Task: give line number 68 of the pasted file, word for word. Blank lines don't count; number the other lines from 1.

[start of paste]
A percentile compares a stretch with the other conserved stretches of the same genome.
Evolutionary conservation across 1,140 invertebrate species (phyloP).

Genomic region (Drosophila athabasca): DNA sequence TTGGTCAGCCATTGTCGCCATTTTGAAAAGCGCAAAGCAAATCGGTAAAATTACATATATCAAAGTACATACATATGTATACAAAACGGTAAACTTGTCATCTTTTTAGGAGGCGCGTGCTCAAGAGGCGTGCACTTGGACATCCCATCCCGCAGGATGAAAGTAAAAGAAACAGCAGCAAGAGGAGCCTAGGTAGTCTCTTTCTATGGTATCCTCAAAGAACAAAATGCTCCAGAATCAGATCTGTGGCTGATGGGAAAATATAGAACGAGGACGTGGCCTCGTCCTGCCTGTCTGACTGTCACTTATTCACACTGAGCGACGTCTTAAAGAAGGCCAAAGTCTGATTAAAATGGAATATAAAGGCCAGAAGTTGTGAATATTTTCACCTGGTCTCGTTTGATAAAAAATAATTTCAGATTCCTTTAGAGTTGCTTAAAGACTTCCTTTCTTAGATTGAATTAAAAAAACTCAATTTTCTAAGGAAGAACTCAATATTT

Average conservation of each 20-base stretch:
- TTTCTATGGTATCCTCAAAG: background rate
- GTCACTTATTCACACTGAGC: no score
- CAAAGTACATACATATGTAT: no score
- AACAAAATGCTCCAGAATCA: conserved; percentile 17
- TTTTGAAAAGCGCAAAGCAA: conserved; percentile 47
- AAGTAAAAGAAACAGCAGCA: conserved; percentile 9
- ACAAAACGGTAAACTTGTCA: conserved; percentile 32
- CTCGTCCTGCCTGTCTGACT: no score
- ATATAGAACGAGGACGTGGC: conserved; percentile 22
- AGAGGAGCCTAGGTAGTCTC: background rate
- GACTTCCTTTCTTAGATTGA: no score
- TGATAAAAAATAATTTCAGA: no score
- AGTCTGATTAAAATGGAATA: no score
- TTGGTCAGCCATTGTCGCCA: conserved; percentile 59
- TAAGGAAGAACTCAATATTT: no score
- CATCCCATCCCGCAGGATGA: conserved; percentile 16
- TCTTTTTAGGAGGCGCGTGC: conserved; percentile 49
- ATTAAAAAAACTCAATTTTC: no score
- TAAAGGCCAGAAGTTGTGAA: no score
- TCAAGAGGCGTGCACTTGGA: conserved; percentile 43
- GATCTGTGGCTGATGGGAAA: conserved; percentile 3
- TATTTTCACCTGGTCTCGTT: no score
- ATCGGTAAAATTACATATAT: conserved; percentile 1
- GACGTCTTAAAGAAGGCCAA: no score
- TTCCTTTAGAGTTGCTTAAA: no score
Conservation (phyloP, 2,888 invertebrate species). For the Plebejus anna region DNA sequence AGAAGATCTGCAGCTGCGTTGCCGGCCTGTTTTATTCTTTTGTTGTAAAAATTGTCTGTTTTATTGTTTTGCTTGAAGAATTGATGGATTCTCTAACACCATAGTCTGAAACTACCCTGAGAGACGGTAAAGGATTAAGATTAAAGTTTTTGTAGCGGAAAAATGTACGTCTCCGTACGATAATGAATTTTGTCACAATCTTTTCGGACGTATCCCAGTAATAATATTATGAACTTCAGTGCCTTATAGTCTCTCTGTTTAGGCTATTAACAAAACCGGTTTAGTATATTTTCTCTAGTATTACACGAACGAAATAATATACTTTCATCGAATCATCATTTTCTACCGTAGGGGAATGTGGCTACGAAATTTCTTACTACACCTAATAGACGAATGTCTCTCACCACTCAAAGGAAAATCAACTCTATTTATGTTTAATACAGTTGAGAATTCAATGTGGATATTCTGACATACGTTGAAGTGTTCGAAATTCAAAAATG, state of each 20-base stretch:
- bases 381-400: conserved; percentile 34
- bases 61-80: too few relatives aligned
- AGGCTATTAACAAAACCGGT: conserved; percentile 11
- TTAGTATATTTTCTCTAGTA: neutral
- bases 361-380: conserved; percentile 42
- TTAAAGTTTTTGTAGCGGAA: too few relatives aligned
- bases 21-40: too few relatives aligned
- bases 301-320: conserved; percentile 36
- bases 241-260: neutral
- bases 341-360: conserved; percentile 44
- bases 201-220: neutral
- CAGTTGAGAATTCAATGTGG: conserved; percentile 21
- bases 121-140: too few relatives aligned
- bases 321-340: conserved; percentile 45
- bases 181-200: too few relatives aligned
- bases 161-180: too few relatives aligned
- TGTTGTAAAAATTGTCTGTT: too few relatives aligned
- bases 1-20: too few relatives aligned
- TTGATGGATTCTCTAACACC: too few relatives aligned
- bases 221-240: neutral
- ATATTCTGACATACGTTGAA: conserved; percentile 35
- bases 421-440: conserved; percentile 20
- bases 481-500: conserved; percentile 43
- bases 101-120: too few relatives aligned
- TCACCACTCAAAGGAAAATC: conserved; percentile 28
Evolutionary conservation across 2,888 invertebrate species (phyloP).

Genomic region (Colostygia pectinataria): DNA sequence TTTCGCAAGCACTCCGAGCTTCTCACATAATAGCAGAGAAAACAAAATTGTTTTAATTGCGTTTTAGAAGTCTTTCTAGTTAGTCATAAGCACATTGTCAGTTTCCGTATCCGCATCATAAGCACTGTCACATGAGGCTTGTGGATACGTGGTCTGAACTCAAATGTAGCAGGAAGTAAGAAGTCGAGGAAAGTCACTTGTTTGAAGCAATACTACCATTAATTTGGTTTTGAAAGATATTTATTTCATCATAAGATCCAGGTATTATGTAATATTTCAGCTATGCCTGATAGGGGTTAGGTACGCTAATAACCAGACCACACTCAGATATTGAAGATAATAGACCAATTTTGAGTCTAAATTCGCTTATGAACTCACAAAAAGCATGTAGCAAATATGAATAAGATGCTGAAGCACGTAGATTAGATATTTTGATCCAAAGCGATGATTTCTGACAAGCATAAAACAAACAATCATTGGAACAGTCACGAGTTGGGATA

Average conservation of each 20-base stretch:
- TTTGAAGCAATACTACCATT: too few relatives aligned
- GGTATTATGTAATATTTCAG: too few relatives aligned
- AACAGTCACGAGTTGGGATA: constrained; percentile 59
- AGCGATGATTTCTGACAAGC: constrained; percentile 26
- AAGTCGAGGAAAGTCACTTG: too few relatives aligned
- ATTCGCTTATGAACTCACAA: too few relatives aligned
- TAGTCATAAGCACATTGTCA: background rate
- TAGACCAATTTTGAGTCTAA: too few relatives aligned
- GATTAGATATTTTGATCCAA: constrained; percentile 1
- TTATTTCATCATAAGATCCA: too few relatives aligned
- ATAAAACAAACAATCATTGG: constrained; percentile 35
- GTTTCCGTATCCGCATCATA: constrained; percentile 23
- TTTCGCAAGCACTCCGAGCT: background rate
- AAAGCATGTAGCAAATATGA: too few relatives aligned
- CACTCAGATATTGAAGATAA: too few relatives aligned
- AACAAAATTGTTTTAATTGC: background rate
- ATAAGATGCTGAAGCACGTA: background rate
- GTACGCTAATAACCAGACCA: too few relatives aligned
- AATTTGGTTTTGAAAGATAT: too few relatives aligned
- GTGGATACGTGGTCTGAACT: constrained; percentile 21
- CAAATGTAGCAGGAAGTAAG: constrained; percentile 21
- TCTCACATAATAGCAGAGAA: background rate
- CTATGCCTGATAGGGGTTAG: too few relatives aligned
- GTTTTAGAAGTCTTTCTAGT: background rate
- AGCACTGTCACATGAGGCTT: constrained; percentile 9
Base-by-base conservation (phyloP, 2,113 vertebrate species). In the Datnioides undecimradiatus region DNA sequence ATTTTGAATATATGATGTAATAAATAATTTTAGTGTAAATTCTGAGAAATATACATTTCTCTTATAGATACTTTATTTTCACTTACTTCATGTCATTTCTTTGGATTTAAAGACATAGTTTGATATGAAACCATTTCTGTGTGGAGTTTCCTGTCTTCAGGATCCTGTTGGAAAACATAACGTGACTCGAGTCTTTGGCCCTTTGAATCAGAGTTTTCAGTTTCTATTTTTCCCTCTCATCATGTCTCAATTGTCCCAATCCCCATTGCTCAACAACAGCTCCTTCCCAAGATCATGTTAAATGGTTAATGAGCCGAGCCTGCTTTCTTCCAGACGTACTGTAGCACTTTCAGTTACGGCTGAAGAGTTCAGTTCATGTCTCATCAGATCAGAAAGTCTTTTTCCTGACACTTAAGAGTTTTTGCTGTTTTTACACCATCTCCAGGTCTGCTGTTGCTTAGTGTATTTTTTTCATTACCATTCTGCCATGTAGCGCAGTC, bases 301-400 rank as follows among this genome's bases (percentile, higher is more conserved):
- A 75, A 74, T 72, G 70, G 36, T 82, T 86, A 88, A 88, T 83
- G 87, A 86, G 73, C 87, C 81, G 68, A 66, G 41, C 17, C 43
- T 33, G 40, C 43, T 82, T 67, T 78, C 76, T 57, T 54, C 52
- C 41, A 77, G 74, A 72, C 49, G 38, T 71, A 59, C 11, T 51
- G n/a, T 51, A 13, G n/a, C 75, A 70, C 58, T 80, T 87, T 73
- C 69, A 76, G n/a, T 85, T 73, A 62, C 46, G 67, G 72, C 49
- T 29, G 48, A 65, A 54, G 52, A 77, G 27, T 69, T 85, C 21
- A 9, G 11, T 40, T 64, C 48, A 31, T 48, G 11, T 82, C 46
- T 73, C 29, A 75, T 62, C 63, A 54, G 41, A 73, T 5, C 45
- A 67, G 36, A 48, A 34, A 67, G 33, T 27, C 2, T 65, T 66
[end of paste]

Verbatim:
- TTATTTCATCATAAGATCCA: too few relatives aligned